There is limited evidence of consistent clinically important benefits with micro-nutrient supplementation; however, most practitioners add a multivitamin and mineral combination supplement containing vitamins A, B6, B12, C, D, E and folate, with calcium, magnesium, iron, zinc, and selenium. [ ]
Vaccines should be given as early as possible in HIV infection or once the immune system has recovered on ART, as immune responses decrease with increased immunosuppression.
Recommended vaccinations include pneumococcal (pneumonia), meningococcal, influenza, hepatitis B, human papillomavirus, and tetanus/diphtheria/pertussis (a tetanus/diphtheria booster is required every 10 years). Additional vaccinations may be recommended depending on the patient’s age, risk factors for a specific disease, and previous vaccination history. Current local immunization schedules should be consulted.
Other vaccines may be recommended in travelers depending on the risk of acquiring a given disease in the area of travel (e.g., Japanese B encephalitis, inactivated typhoid, yellow fever, inactivated polio).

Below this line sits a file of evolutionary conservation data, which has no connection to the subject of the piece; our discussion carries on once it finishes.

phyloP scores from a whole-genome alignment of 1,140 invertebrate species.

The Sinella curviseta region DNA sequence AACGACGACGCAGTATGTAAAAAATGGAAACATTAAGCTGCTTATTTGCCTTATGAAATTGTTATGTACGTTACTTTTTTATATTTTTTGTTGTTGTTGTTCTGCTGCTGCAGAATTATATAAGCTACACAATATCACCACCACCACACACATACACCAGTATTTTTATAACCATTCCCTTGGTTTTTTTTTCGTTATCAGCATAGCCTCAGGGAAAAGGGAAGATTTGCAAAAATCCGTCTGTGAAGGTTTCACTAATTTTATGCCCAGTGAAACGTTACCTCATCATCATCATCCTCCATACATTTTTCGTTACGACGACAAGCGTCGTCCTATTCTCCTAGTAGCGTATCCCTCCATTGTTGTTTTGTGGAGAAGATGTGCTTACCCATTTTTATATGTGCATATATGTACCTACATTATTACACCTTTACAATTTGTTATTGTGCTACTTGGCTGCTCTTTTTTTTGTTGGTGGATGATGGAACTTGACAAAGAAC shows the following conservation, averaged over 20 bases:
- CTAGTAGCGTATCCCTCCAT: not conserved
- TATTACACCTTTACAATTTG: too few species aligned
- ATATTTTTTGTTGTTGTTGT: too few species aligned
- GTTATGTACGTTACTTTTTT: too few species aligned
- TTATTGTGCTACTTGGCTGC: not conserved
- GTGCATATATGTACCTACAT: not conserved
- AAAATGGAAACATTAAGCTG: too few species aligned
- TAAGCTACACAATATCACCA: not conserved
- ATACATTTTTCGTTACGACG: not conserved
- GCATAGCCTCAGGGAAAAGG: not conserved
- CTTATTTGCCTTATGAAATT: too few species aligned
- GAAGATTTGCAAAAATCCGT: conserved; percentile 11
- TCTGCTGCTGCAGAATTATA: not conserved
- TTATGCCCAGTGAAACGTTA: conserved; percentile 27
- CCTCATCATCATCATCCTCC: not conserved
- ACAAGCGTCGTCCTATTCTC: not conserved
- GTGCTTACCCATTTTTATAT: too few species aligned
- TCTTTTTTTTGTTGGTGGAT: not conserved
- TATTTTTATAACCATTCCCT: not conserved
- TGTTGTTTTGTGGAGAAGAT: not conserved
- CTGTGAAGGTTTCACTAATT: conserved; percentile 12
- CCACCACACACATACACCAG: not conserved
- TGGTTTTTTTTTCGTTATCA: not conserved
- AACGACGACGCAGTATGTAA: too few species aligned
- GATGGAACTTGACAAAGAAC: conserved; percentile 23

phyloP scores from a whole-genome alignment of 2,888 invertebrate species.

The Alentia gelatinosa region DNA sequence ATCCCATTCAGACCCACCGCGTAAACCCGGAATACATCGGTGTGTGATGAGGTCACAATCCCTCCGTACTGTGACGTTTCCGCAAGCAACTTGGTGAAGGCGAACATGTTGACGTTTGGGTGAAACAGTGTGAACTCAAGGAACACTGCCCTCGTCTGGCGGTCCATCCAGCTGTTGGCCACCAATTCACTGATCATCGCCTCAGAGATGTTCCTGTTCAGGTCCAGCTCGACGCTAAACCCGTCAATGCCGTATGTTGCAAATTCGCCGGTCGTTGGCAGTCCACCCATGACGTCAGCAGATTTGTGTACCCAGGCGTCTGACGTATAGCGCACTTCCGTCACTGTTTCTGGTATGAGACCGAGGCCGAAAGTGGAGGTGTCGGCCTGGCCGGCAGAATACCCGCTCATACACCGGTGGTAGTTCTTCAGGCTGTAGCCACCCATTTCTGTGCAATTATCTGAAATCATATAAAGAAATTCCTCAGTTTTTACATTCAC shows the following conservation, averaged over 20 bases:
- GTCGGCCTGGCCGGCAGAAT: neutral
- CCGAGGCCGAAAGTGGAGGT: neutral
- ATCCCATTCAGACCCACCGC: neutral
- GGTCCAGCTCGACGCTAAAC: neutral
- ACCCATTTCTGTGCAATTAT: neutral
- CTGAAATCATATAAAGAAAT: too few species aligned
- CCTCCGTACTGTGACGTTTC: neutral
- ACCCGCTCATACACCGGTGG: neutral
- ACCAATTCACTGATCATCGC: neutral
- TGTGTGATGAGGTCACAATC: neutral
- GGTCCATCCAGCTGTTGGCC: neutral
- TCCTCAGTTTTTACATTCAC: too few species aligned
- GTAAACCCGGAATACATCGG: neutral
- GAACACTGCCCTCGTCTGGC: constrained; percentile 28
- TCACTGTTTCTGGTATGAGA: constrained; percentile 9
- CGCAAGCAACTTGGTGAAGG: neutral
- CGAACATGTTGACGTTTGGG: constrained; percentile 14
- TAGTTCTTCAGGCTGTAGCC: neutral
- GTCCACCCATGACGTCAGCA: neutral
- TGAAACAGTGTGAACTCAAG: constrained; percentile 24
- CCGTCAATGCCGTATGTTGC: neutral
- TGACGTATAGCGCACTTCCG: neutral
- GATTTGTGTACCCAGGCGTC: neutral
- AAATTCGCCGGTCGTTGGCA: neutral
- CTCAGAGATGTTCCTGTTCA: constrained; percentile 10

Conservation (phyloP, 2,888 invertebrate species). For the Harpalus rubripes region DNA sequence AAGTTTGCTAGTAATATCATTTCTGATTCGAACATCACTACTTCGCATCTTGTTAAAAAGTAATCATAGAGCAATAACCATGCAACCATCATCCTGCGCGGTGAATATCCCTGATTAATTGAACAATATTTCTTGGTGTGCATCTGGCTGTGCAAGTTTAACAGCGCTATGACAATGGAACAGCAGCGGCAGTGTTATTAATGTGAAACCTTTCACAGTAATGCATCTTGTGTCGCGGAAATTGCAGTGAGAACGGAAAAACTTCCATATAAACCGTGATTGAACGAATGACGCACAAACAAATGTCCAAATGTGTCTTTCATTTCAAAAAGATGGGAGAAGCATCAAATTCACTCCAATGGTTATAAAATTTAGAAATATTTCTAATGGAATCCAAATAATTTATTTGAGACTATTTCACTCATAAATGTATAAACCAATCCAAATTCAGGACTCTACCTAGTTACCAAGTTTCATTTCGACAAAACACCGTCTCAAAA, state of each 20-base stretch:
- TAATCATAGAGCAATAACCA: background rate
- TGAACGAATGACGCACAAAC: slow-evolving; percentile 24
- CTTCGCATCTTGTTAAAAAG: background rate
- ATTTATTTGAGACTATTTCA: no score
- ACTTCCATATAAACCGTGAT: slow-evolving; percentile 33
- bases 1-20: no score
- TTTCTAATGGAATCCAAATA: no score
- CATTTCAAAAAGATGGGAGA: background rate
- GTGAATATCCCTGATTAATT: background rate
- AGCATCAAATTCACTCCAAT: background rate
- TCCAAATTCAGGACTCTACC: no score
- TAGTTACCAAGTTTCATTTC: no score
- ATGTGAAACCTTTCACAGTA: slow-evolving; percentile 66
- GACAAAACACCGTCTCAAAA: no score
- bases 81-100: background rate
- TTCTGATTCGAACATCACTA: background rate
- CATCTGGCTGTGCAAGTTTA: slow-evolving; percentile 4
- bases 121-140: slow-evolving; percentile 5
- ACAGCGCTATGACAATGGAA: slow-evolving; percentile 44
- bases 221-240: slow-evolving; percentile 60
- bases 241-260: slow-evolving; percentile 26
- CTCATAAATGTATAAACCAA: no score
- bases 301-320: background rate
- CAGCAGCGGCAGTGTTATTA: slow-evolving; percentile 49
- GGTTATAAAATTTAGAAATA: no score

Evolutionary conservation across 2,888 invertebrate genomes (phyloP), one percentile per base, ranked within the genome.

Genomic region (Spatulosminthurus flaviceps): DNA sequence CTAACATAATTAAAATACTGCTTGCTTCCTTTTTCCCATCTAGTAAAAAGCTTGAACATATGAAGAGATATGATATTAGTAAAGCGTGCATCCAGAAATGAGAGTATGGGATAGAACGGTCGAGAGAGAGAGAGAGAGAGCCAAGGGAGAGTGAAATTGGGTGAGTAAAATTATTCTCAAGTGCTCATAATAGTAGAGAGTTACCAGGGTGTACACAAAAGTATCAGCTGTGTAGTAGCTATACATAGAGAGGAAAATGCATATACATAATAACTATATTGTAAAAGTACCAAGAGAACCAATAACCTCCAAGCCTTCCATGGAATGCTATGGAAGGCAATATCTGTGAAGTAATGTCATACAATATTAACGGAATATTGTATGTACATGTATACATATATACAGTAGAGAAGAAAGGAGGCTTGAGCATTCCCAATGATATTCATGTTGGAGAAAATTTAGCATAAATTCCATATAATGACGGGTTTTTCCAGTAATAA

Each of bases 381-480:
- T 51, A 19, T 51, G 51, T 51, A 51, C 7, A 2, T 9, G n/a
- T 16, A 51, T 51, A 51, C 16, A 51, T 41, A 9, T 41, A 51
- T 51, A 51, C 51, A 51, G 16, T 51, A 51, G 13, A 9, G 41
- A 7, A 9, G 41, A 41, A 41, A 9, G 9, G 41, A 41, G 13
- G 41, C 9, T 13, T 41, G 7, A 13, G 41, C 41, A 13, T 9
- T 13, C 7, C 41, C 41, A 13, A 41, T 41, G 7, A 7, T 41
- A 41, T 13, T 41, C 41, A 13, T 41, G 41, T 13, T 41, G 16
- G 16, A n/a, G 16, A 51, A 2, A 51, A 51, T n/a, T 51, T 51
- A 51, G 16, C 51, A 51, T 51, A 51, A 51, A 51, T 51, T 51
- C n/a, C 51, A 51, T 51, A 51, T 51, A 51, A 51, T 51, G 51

Live vaccines are generally contraindicated, particularly if immune compromise has already occurred. The measles-mumps-rubella (MMR) vaccine, varicella live vaccine, and herpes zoster live vaccine are contraindicated in patients with a CD4 count <200 cells/microlitre. Other contraindicated vaccines include the Bacillus Calmette-Guérin (BCG), oral polio, typhoid, and yellow fever vaccines.
Starting antiretroviral therapy
ART is recommended for all HIV-infected patients, including those with acute or primary HIV infection, regardless of CD4 count; ART has been shown to reduce the risk of disease progression, decrease comorbid disease, and prevent HIV transmission. The strength of this recommendation was reinforced by the Strategic Timing of AntiRetroviral Treatment (START) study, which found that the risk of developing serious illness or death was reduced by 53% among those in the early treatment group, compared with those in the deferred treatment group. World Health Organization (WHO) guidelines support the recommendation to initiate ART in all patients living with HIV, regardless of CD4 count.